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Rarely do Joe Carter and MAKE Magazine point me towards the same online curiosity . The intersection of topology and breakfast must have considerable ecumenical appeal. I’m going to turn Hart’s challenge around, however: now that you know how to create two interlocking bagel-halves by performing a twisty cut on a simple space, I’d like you to try to produce something topologically equivalent to two interlocking bagel-halves by performing a simple cut on a twisty space.

Here’s a hint:

Imagine that I have unrolled a Möbius strip. I’ll get something that looks like this:

It should be easy to see how we can recreate the original Möbius strip by gluing together the top and bottom edges (marked ‘A’) in such a way that the arrows align.

Now consider a line drawn around the circumference of the strip. On our unrolled strip, it will look like the dashed line ‘B’ below:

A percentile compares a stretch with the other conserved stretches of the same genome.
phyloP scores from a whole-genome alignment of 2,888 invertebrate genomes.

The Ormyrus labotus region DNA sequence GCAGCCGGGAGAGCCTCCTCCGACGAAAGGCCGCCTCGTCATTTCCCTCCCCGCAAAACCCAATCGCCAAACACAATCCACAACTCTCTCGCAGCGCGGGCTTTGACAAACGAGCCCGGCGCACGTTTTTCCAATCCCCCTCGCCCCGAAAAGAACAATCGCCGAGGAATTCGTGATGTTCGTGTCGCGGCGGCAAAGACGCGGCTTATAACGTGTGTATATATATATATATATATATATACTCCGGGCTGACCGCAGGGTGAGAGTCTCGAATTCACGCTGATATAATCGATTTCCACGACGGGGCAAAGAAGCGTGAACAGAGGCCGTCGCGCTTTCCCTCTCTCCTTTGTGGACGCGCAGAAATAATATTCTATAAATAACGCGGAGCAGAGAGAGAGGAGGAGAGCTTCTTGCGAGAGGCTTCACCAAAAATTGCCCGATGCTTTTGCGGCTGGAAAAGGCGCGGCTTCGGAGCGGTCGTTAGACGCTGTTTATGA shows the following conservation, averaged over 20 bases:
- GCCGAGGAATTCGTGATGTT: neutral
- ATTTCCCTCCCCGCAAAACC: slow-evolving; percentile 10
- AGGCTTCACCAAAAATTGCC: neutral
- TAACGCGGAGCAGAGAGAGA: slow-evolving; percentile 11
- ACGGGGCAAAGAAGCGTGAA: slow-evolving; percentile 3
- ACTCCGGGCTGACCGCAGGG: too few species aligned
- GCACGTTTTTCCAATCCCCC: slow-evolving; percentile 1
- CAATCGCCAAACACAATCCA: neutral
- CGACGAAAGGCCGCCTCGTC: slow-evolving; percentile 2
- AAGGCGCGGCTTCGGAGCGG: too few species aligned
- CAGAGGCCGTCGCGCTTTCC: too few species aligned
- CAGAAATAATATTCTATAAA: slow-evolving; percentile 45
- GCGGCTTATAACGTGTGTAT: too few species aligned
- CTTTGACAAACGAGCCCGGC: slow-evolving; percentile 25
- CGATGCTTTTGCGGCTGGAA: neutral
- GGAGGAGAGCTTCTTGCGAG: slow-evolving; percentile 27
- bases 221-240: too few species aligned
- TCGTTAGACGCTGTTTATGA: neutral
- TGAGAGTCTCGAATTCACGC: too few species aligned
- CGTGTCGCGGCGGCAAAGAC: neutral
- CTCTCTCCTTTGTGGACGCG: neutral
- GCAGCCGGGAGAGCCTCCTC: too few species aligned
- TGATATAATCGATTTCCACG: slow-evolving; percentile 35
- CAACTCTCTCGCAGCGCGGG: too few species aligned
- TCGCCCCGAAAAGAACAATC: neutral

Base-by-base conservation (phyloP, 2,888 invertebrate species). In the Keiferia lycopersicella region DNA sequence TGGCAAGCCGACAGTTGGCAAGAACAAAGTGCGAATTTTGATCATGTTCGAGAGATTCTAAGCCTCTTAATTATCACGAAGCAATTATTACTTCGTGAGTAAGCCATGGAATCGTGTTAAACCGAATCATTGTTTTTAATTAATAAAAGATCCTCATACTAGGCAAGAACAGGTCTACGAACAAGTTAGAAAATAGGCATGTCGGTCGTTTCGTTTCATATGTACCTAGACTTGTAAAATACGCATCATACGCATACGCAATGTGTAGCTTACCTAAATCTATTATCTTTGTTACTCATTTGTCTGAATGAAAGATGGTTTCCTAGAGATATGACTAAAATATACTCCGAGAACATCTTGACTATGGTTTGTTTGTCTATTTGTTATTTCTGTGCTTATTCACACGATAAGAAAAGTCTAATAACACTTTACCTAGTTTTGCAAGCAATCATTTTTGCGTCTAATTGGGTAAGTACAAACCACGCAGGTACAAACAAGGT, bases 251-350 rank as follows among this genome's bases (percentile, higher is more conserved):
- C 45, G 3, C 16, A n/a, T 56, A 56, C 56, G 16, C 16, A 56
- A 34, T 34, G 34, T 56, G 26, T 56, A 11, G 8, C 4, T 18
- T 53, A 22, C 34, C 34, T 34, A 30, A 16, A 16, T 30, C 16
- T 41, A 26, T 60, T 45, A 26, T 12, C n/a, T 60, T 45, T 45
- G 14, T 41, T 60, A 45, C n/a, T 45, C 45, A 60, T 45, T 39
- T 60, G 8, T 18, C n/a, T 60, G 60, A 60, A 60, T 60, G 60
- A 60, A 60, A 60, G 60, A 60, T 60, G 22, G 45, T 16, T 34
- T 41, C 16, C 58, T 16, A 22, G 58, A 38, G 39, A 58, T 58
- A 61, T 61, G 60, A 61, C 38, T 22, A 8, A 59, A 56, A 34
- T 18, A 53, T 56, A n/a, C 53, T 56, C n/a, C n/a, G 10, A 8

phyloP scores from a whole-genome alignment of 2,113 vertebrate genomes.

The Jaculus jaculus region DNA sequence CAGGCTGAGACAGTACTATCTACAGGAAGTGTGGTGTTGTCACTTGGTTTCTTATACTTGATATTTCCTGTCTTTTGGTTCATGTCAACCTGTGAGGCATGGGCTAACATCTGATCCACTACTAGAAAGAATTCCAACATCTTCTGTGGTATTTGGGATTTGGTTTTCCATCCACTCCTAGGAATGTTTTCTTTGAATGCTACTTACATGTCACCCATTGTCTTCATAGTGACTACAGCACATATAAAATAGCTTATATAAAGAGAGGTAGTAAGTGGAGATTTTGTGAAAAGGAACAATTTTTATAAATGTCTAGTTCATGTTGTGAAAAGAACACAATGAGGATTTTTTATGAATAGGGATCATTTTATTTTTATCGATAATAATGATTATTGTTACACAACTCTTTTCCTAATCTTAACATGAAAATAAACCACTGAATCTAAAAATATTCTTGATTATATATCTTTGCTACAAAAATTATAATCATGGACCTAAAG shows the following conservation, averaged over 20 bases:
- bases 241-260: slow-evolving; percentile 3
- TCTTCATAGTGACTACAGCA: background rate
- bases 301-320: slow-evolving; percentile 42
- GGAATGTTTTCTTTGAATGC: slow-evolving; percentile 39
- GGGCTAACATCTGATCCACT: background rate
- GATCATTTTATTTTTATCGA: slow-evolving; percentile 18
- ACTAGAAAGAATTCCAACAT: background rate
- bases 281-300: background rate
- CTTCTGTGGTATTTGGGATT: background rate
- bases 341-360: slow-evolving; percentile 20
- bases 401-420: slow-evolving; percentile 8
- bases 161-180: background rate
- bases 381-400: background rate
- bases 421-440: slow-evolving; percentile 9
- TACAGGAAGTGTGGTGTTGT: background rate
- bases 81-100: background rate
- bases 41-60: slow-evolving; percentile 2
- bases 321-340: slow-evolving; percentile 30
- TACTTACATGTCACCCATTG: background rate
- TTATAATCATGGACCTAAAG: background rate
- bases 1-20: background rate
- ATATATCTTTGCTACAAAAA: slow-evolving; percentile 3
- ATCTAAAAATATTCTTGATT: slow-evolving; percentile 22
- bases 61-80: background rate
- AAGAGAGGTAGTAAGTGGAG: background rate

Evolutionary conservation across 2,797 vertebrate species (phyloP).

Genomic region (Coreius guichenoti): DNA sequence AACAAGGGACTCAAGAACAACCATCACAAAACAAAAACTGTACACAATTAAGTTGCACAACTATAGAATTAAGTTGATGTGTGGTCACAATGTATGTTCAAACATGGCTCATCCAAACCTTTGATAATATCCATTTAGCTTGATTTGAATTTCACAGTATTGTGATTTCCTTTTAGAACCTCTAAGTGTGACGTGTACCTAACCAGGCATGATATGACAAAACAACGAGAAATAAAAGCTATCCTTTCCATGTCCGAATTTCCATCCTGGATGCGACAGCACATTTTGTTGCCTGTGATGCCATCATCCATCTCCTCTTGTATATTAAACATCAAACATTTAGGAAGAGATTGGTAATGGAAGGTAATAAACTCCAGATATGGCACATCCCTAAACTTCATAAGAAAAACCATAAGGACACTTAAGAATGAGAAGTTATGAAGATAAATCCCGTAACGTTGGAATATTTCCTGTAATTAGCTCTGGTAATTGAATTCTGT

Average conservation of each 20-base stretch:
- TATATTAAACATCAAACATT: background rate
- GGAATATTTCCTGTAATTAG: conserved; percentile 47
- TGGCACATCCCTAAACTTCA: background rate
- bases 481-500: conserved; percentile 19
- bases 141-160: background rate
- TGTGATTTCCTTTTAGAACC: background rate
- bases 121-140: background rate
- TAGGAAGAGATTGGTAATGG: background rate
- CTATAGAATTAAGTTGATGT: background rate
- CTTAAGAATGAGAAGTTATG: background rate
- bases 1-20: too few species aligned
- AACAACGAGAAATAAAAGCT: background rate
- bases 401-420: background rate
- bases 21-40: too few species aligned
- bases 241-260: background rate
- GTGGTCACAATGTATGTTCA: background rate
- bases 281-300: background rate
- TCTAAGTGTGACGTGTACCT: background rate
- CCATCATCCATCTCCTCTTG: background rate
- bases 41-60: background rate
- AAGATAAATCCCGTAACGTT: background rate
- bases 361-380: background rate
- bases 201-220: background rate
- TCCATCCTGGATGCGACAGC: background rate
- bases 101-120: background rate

I will state but not prove that there is no way to continuously deform the line B to form a new line B’ which both also forms a complete loop wrapping around the strip AND does not intersect our original line B at any point. This should be intuitively quite obvious.

Now, what does this tell us about the space(s) that will result from cutting the Möbius strip along line B? Generalize what you’ve found to tori and you will have discovered the Twisty Bagel.

What have we learned? That sometimes the cut is relative to the space. Determining whether that is always the case would require clarification of our hazy concepts “cut” and “space”.

More on: Science, Tartufferie

### Articles by Will Wilson

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